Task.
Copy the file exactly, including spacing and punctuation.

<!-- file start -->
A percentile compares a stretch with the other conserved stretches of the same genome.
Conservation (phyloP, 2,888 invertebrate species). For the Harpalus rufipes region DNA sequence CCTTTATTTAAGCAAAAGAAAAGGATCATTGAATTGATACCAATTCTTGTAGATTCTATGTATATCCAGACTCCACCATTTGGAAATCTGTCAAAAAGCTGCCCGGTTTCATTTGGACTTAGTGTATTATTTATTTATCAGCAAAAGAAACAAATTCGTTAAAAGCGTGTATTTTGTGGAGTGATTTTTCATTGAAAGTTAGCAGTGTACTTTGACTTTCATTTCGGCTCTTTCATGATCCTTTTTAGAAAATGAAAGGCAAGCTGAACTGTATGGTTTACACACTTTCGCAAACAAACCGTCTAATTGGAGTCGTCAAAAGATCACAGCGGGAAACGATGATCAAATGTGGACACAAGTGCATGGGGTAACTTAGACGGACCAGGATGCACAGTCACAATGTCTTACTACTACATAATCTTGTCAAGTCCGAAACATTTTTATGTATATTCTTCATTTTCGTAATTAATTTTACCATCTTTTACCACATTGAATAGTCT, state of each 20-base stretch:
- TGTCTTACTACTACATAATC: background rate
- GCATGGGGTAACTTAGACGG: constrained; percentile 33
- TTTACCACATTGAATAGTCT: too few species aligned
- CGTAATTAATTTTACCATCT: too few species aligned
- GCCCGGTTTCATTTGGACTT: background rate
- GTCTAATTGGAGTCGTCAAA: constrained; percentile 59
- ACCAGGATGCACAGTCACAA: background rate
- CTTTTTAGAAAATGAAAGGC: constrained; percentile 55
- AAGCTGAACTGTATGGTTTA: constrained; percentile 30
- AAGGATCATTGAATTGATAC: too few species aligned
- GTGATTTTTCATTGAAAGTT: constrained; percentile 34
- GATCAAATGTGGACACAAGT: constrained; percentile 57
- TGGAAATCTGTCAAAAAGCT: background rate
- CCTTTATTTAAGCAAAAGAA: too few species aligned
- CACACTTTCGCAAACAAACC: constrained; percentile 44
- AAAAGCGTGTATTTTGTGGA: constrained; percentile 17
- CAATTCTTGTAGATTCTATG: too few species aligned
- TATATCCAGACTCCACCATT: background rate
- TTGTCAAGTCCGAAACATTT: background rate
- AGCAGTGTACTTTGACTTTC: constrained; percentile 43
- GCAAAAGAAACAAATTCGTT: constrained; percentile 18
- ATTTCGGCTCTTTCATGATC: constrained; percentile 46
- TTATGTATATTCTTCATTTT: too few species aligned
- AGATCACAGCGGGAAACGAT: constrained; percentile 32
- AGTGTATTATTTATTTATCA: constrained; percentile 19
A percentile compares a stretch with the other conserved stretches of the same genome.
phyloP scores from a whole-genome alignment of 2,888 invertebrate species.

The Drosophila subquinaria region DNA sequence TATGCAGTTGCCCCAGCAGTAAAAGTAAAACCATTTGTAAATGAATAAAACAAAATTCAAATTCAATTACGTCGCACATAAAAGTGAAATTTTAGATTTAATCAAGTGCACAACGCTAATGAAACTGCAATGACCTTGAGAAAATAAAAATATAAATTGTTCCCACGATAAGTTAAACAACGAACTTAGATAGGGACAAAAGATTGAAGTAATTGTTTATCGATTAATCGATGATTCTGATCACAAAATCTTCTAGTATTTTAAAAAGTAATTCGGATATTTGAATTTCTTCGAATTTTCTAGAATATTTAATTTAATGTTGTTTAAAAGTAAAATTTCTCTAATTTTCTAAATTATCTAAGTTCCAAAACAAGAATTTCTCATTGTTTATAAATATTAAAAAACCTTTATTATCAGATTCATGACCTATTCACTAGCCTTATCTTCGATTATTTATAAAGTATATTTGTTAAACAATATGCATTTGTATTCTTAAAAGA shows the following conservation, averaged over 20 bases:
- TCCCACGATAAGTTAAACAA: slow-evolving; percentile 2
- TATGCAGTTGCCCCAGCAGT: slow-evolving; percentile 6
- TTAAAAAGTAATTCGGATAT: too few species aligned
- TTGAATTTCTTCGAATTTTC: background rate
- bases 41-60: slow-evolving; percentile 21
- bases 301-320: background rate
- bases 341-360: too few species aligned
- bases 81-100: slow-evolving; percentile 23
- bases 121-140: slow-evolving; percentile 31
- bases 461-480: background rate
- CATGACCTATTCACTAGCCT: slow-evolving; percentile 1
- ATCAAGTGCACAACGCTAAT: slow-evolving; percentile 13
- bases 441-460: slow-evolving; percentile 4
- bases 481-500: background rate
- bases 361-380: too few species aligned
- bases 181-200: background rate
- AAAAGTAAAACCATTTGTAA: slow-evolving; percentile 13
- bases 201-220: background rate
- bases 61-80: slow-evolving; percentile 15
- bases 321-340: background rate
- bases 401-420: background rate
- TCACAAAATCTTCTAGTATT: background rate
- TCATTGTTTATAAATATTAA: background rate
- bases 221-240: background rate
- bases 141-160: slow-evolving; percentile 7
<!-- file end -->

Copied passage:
A percentile compares a stretch with the other conserved stretches of the same genome.
Conservation (phyloP, 2,888 invertebrate species). For the Harpalus rufipes region DNA sequence CCTTTATTTAAGCAAAAGAAAAGGATCATTGAATTGATACCAATTCTTGTAGATTCTATGTATATCCAGACTCCACCATTTGGAAATCTGTCAAAAAGCTGCCCGGTTTCATTTGGACTTAGTGTATTATTTATTTATCAGCAAAAGAAACAAATTCGTTAAAAGCGTGTATTTTGTGGAGTGATTTTTCATTGAAAGTTAGCAGTGTACTTTGACTTTCATTTCGGCTCTTTCATGATCCTTTTTAGAAAATGAAAGGCAAGCTGAACTGTATGGTTTACACACTTTCGCAAACAAACCGTCTAATTGGAGTCGTCAAAAGATCACAGCGGGAAACGATGATCAAATGTGGACACAAGTGCATGGGGTAACTTAGACGGACCAGGATGCACAGTCACAATGTCTTACTACTACATAATCTTGTCAAGTCCGAAACATTTTTATGTATATTCTTCATTTTCGTAATTAATTTTACCATCTTTTACCACATTGAATAGTCT, state of each 20-base stretch:
- TGTCTTACTACTACATAATC: background rate
- GCATGGGGTAACTTAGACGG: constrained; percentile 33
- TTTACCACATTGAATAGTCT: too few species aligned
- CGTAATTAATTTTACCATCT: too few species aligned
- GCCCGGTTTCATTTGGACTT: background rate
- GTCTAATTGGAGTCGTCAAA: constrained; percentile 59
- ACCAGGATGCACAGTCACAA: background rate
- CTTTTTAGAAAATGAAAGGC: constrained; percentile 55
- AAGCTGAACTGTATGGTTTA: constrained; percentile 30
- AAGGATCATTGAATTGATAC: too few species aligned
- GTGATTTTTCATTGAAAGTT: constrained; percentile 34
- GATCAAATGTGGACACAAGT: constrained; percentile 57
- TGGAAATCTGTCAAAAAGCT: background rate
- CCTTTATTTAAGCAAAAGAA: too few species aligned
- CACACTTTCGCAAACAAACC: constrained; percentile 44
- AAAAGCGTGTATTTTGTGGA: constrained; percentile 17
- CAATTCTTGTAGATTCTATG: too few species aligned
- TATATCCAGACTCCACCATT: background rate
- TTGTCAAGTCCGAAACATTT: background rate
- AGCAGTGTACTTTGACTTTC: constrained; percentile 43
- GCAAAAGAAACAAATTCGTT: constrained; percentile 18
- ATTTCGGCTCTTTCATGATC: constrained; percentile 46
- TTATGTATATTCTTCATTTT: too few species aligned
- AGATCACAGCGGGAAACGAT: constrained; percentile 32
- AGTGTATTATTTATTTATCA: constrained; percentile 19
A percentile compares a stretch with the other conserved stretches of the same genome.
phyloP scores from a whole-genome alignment of 2,888 invertebrate species.

The Drosophila subquinaria region DNA sequence TATGCAGTTGCCCCAGCAGTAAAAGTAAAACCATTTGTAAATGAATAAAACAAAATTCAAATTCAATTACGTCGCACATAAAAGTGAAATTTTAGATTTAATCAAGTGCACAACGCTAATGAAACTGCAATGACCTTGAGAAAATAAAAATATAAATTGTTCCCACGATAAGTTAAACAACGAACTTAGATAGGGACAAAAGATTGAAGTAATTGTTTATCGATTAATCGATGATTCTGATCACAAAATCTTCTAGTATTTTAAAAAGTAATTCGGATATTTGAATTTCTTCGAATTTTCTAGAATATTTAATTTAATGTTGTTTAAAAGTAAAATTTCTCTAATTTTCTAAATTATCTAAGTTCCAAAACAAGAATTTCTCATTGTTTATAAATATTAAAAAACCTTTATTATCAGATTCATGACCTATTCACTAGCCTTATCTTCGATTATTTATAAAGTATATTTGTTAAACAATATGCATTTGTATTCTTAAAAGA shows the following conservation, averaged over 20 bases:
- TCCCACGATAAGTTAAACAA: slow-evolving; percentile 2
- TATGCAGTTGCCCCAGCAGT: slow-evolving; percentile 6
- TTAAAAAGTAATTCGGATAT: too few species aligned
- TTGAATTTCTTCGAATTTTC: background rate
- bases 41-60: slow-evolving; percentile 21
- bases 301-320: background rate
- bases 341-360: too few species aligned
- bases 81-100: slow-evolving; percentile 23
- bases 121-140: slow-evolving; percentile 31
- bases 461-480: background rate
- CATGACCTATTCACTAGCCT: slow-evolving; percentile 1
- ATCAAGTGCACAACGCTAAT: slow-evolving; percentile 13
- bases 441-460: slow-evolving; percentile 4
- bases 481-500: background rate
- bases 361-380: too few species aligned
- bases 181-200: background rate
- AAAAGTAAAACCATTTGTAA: slow-evolving; percentile 13
- bases 201-220: background rate
- bases 61-80: slow-evolving; percentile 15
- bases 321-340: background rate
- bases 401-420: background rate
- TCACAAAATCTTCTAGTATT: background rate
- TCATTGTTTATAAATATTAA: background rate
- bases 221-240: background rate
- bases 141-160: slow-evolving; percentile 7